The institute is encouraged to review and reassess its current I&D mechanism against the SMO 6 best practices. Based on any continuing gaps, ICASL should establish plans to address the gaps that it has authority over in the short-term while awaiting the passage of new legislation. As ICASL enhances its I&D procedures, it is encouraged to indicate how it is communicating with members and the public to understand I&D procedures and members’ understanding of consequences of non-compliance. ICASL may find the CAPA’s guidance on I&D useful as it considers how to strengthen its I&D system.
SMO 7: International Financial Reporting Standards
The Companies Act of 2009 requires the application of IFRS as adopted by ICASL. The ICASL has delegated this responsibility to the Council for Standards of Accounting, Auditing, Corporate and Institutional Governance (CSAAG), which operates under the aegis of the Sierra Leone Accountability Foundation (SLAF). The SLAF—which was established in 2009—was intended to be a multi-stakeholder, independent standard-setting and monitoring body for the accounting and auditing profession. As of 2019, however, the SLAF is not operational.
The CSAAG has nonetheless adopted IFRS for public interest entities such as, listed companies, banks and non-bank financial institutions, and insurance companies. The CSAAG also adopted IFRS for SMEs under CSAAG BPR2/2009, Board Paper Resolution 29, December 2009. All entities that are not required to use IFRS or the (national) public benefit entity standard (Composite Financial Reporting Standard for Public and Private Not For Profit Entities (CS 1), which also aligns with IFRS for SMEs) are permitted to use the IFRS for SMEs. As new and revised IFRS are issued, the standards become effective in the country.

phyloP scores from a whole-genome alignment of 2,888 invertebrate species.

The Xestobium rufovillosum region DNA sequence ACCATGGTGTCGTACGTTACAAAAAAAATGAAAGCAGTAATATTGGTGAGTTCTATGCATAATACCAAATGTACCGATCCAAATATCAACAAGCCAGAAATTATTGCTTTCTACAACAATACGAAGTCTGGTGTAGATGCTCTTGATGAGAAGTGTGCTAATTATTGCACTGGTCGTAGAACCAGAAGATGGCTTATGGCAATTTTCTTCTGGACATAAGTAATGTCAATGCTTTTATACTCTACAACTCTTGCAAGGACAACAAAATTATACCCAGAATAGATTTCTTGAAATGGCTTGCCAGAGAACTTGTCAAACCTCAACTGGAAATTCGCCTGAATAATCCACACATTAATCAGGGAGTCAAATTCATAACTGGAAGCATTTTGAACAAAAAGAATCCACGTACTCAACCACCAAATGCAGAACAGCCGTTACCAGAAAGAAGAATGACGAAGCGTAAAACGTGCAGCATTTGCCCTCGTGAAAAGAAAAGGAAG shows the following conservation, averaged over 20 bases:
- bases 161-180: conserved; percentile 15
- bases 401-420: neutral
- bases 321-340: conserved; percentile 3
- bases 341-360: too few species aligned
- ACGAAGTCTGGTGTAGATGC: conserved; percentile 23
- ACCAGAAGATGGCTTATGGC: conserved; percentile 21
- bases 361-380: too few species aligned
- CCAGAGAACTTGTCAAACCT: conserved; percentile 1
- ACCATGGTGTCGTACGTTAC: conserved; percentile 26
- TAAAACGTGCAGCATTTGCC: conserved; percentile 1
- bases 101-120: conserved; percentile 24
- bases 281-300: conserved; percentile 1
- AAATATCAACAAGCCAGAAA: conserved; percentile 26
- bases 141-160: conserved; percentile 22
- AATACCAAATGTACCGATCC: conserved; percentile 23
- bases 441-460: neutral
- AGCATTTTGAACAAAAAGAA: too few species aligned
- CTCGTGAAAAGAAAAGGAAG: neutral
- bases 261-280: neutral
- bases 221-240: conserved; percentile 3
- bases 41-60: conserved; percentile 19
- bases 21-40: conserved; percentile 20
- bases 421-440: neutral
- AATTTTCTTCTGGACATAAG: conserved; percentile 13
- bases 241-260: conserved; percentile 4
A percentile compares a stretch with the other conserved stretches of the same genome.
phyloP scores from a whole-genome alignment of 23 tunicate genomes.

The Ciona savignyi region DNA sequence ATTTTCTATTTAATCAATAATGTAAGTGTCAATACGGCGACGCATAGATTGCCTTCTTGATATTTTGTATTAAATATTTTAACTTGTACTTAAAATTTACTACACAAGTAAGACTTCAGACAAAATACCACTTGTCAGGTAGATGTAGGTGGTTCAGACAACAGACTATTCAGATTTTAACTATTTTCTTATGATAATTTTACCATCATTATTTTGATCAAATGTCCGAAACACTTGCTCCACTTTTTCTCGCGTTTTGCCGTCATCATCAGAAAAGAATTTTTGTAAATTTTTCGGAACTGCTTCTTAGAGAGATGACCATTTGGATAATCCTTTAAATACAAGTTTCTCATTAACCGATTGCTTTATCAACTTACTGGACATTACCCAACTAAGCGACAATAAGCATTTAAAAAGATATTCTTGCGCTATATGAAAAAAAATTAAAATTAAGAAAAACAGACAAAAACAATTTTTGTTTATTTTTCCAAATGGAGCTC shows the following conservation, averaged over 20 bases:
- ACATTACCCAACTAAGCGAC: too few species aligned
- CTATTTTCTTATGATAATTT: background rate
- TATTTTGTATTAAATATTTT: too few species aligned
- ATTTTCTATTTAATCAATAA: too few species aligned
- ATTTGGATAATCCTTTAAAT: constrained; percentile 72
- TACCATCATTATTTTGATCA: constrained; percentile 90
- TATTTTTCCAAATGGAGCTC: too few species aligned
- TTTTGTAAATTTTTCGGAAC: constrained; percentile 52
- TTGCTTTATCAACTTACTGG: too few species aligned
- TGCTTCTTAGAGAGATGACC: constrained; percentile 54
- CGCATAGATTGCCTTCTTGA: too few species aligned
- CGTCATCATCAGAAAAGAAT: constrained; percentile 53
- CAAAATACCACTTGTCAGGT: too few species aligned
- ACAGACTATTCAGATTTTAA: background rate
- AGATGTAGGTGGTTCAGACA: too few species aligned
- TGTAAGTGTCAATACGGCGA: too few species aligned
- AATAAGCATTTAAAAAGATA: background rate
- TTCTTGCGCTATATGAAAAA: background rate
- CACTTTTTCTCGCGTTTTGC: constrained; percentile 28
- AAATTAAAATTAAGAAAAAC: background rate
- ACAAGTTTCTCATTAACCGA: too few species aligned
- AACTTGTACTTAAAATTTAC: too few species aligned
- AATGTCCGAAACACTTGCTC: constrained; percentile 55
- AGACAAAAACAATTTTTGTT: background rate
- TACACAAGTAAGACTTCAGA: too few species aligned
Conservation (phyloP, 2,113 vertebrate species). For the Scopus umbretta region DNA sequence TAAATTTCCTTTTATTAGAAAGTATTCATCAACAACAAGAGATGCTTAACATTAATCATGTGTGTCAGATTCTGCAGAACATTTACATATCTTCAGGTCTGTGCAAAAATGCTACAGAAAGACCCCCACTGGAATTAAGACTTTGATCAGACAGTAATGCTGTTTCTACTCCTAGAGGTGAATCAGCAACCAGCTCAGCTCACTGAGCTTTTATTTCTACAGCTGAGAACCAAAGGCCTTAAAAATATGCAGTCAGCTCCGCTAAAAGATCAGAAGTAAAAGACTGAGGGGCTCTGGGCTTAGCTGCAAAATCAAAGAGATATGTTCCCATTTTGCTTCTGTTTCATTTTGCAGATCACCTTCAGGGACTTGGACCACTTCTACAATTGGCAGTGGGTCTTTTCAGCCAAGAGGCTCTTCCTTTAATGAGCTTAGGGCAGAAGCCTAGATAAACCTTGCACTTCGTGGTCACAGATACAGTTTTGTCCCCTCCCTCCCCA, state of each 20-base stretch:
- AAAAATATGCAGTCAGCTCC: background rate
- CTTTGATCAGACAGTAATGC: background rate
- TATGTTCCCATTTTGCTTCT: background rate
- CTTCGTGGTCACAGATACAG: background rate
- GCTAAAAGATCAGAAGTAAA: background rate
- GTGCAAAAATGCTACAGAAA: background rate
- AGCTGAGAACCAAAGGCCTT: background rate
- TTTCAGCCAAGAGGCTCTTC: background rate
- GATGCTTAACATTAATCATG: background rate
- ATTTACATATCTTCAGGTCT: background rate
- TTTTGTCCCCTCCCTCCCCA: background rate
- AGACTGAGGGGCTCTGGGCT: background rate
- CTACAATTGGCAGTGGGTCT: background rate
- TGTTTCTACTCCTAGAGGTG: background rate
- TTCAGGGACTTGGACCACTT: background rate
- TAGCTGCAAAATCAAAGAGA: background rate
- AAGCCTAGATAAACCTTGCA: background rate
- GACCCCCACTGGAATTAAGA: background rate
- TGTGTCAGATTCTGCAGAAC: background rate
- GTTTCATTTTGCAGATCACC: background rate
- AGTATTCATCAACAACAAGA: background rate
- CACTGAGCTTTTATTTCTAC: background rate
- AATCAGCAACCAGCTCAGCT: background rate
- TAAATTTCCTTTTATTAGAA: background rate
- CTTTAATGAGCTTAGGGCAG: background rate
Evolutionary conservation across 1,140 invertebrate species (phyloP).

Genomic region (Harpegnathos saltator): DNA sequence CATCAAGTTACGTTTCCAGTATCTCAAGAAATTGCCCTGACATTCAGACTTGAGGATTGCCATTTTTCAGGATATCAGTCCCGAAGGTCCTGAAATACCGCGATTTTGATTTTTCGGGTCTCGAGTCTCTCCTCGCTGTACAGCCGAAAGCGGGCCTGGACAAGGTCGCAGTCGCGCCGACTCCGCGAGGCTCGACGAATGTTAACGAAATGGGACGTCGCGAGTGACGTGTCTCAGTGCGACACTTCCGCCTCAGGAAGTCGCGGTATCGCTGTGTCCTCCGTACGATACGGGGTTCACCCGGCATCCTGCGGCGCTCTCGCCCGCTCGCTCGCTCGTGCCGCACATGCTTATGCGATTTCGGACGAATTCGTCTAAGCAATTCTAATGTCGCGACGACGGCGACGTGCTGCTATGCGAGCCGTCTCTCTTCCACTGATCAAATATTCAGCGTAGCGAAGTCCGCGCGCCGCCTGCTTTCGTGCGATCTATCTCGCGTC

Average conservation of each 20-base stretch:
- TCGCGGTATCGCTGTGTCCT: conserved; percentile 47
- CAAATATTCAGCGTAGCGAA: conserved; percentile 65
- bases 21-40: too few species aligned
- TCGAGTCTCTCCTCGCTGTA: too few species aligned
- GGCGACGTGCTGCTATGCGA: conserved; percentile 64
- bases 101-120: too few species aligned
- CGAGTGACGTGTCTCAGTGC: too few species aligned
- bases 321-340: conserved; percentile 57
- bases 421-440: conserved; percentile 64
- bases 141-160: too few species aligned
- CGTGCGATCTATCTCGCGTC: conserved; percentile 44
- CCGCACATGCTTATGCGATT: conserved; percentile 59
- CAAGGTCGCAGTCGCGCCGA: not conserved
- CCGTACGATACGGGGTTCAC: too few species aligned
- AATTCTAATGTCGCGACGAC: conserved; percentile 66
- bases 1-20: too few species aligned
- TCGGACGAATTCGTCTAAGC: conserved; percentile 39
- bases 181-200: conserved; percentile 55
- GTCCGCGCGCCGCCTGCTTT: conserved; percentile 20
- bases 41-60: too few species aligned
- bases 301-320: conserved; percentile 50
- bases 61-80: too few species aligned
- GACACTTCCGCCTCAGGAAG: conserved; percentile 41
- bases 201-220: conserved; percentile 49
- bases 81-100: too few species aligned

For its part, ICASL offers training on IFRS on an annual basis to support practitioners’ implementation. The institute received feedback from its members that further support on IFRS 9 is needed and consequently, the first training of 2019 was on this standard. It does note that monitoring compliance is difficult, especially for SMEs.
The ICASL is encouraged to update it’s the SMO 7 section of its Action Plan following IFAC’s guidance and comments. One action could be an outline of a timeline and plans to re-establish SLAF in collaboration with other key stakeholders to support standard-setting and monitoring compliance in the jurisdiction. The institute could also indicate if and how it disseminates information to members regarding the IFRS aside from training.